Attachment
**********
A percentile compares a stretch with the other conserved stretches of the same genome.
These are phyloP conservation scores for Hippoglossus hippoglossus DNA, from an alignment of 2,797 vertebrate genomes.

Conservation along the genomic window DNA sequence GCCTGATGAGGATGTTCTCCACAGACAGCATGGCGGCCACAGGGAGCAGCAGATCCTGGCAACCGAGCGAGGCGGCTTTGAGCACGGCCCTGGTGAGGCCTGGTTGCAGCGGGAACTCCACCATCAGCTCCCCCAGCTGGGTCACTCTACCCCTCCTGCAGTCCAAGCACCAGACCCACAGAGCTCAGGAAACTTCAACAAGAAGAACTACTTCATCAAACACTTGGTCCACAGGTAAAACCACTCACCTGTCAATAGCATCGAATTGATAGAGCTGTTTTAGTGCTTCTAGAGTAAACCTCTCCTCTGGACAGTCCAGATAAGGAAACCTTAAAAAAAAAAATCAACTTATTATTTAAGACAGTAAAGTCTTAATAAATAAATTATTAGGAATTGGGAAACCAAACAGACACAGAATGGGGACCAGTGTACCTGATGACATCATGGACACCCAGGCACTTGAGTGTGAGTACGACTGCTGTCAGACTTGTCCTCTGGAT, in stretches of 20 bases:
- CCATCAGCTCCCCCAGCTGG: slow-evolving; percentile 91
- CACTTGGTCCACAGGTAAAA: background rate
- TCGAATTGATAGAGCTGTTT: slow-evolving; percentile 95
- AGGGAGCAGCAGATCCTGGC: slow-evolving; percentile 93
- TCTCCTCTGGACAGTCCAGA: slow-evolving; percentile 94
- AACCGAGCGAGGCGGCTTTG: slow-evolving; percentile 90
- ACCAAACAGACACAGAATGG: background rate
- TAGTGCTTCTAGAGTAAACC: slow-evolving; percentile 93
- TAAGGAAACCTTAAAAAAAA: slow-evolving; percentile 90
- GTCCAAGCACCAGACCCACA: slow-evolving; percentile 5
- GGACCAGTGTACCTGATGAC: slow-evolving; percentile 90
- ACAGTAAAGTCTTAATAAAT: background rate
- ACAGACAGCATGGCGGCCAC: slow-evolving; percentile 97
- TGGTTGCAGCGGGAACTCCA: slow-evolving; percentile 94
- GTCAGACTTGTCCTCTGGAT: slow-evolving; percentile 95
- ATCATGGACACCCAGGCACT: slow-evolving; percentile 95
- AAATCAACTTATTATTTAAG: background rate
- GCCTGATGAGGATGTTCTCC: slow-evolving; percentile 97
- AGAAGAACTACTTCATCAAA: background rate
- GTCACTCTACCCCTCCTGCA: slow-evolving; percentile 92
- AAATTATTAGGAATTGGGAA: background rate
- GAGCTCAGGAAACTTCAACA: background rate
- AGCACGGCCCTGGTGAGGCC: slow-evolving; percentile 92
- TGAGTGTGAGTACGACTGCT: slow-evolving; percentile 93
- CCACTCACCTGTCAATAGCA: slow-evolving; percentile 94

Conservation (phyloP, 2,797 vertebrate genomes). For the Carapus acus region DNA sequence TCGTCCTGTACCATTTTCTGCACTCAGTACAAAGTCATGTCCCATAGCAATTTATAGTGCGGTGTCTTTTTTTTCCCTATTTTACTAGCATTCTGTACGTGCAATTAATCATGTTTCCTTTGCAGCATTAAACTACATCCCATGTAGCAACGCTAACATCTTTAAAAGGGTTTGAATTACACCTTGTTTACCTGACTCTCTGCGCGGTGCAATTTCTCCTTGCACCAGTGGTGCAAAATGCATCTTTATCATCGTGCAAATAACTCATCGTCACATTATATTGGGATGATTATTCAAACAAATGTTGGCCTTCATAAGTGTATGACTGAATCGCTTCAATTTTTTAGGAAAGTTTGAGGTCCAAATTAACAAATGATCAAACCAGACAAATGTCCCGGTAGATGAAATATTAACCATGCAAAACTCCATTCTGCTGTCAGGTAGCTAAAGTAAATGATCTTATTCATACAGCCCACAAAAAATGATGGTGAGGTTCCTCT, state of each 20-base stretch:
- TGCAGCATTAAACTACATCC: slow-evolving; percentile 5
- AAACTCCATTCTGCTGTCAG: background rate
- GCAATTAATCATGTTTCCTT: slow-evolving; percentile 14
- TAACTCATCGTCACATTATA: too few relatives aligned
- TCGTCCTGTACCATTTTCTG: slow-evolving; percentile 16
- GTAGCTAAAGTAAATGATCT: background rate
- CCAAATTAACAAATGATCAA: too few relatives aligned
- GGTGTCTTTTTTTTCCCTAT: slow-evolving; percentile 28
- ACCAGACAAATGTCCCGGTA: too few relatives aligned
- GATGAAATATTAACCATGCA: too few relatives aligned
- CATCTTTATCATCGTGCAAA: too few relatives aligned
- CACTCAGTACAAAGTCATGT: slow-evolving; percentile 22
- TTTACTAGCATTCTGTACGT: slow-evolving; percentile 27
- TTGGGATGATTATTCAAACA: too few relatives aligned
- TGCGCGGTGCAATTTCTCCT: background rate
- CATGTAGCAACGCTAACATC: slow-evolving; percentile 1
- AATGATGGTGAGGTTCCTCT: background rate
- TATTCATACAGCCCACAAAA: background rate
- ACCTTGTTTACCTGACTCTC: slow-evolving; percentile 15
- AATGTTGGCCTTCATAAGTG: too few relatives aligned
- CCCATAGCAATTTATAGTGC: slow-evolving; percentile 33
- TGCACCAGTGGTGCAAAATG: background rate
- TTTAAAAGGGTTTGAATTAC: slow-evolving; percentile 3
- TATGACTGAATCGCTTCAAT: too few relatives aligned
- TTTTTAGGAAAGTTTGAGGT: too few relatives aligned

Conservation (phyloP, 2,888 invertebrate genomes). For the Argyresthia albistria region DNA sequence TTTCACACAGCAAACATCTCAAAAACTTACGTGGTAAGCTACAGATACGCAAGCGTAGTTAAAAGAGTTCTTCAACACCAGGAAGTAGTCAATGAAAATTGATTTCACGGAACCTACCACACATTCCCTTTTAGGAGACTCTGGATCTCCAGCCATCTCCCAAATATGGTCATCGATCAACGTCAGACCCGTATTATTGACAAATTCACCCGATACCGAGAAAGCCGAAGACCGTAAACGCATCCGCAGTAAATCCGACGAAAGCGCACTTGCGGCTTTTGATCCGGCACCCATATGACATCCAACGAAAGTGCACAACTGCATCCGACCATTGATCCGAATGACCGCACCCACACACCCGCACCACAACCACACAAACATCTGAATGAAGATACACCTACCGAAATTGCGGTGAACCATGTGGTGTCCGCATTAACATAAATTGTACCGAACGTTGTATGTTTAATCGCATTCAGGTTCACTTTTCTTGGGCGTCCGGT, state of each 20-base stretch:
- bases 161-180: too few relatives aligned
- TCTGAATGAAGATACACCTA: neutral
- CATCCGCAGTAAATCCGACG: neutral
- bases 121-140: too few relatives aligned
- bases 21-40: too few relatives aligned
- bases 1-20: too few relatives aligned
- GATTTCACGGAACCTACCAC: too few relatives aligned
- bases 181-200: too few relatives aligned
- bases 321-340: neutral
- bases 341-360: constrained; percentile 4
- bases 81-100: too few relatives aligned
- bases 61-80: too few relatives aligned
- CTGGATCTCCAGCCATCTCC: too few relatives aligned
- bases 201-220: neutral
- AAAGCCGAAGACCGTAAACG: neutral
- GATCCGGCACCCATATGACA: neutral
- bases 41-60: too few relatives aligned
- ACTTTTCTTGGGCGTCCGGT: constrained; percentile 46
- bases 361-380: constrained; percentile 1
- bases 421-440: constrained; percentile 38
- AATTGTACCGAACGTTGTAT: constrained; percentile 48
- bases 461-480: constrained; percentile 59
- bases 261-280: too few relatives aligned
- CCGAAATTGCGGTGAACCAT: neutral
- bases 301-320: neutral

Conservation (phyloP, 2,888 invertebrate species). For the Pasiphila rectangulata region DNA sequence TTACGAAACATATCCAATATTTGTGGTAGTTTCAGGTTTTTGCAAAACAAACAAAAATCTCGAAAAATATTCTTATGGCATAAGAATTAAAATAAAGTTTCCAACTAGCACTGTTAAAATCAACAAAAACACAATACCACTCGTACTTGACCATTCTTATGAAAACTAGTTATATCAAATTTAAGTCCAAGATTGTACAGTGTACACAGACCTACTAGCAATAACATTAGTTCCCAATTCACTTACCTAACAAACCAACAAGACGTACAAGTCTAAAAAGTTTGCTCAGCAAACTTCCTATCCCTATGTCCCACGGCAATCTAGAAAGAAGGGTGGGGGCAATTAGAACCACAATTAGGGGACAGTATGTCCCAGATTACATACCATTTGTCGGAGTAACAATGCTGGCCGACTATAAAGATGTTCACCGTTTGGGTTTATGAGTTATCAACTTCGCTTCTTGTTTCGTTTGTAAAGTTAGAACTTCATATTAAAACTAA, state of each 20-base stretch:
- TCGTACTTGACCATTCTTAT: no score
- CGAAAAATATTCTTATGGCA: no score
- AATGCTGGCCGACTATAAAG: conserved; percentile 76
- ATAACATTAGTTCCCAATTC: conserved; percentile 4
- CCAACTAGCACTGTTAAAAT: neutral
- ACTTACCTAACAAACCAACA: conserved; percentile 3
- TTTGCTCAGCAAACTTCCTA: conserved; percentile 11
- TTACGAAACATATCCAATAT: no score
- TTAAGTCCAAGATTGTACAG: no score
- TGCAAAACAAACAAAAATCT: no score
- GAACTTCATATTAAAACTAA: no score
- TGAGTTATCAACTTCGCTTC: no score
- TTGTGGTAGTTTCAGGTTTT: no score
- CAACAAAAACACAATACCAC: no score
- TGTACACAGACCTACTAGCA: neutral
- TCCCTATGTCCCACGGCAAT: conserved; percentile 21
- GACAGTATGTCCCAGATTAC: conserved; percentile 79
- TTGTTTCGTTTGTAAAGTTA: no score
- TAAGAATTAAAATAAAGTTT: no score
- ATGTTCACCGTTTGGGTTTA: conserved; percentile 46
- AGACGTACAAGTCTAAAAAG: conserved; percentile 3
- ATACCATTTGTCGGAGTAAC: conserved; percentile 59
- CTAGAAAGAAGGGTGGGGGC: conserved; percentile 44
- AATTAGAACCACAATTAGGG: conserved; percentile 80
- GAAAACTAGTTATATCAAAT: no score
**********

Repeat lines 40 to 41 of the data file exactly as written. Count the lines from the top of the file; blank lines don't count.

- CATCTTTATCATCGTGCAAA: too few relatives aligned
- CACTCAGTACAAAGTCATGT: slow-evolving; percentile 22